Farmers expect strong milo crop

Jared Tucker: Portales News-Tribune Junior Jasso, a truck driver for Lieb Farms, waits for his truck to be filled with fresh-harvested grain sorghum Wednesday. The owners of the farm, Randy and Diane Lieb, plan to spend their 39th wedding anniversary harvesting this year’s record crop.

Jared Tucker

What’s the best way to spend your 39th wedding anniversary?

Harvesting a good milo crop, according to Dora farmers Randy and Diane Lieb, and Mother Nature’s heavy rain this season is getting all of the credit for that crop.

The Liebs said they had a record milo crop, and they will spend their wedding anniversary in the cabs of their Columbine harvesters.

“This is probably the best crop we’ve seen in about two years. I’d say this year’s crop is about 25 percent bigger than the past two years,” Randy Lieb said.

Curry County Extension Agent Stan Jones said the dryland milo crop in his county is so big and healthy, it looks like it’s been watered.

“This has been as good of a year for summer moisture as we’ve had in a long time. We’ve got some dryland milo that is so big it looks irrigated. It’s that good,” Jones said.

Roosevelt County Extension Agent Patrick Kircher said not only is the milo bigger and healthier this year, but also more mature than in the past several years.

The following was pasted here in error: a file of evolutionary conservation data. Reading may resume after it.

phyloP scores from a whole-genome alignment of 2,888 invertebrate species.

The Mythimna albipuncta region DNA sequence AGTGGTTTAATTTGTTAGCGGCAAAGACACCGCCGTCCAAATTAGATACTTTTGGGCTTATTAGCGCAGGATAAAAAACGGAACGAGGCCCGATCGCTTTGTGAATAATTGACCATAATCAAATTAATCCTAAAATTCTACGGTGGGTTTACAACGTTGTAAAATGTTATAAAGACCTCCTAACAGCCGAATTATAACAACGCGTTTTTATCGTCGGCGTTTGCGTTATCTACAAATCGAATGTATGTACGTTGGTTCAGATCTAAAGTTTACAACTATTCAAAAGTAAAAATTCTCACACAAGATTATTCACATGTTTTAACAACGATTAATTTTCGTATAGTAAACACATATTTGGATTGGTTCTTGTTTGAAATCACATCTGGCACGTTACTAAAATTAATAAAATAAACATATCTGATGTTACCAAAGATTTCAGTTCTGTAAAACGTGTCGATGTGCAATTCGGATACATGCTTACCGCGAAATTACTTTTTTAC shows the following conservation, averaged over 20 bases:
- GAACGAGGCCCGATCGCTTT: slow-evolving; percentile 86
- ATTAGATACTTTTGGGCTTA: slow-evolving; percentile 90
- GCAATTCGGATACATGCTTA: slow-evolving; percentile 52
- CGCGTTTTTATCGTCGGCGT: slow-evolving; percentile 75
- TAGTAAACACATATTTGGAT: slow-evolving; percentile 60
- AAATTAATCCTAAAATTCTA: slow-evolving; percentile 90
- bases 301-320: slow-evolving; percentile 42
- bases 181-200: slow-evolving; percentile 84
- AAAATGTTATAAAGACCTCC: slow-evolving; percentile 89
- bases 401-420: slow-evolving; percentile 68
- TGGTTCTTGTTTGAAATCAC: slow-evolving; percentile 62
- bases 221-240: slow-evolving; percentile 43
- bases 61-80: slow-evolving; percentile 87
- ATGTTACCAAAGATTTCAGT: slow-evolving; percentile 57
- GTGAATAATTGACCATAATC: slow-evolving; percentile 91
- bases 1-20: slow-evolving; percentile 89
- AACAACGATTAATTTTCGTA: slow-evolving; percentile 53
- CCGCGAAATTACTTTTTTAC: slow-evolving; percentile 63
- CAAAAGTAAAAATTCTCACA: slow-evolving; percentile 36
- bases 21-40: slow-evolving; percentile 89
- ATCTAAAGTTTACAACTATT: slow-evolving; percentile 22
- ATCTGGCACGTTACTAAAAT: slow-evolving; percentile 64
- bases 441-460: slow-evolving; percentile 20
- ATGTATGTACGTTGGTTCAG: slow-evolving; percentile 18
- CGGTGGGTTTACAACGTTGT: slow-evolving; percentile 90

Kircher echoed comments of Jones and Lieb about good moisture this year, and said though there were parts of the county that didn’t get good moisture, overall the area had much better moisture than previous years.

Jones said the benefits of such a big harvest this year are simple: When farmers make money, they spend money.

Randy Lieb said he’s excited about his 4,000-acre harvest, which he estimates will bring about 4,000 pounds of milo per acre. Lieb said it’s not just the crop that’s the best in some time — the prices this year are pretty impressive too.

Lieb plans to haul his milo to Clovis and Portales feedlots where the local market, he said, will pay $8.48 per 100 pounds of milo. That price increased from around $4 to $5 per 100 pounds from last year, he said. Lieb said he will get paid about $10 per 100 pounds when he hauls his milo to an ethanol plant in Levelland, Texas.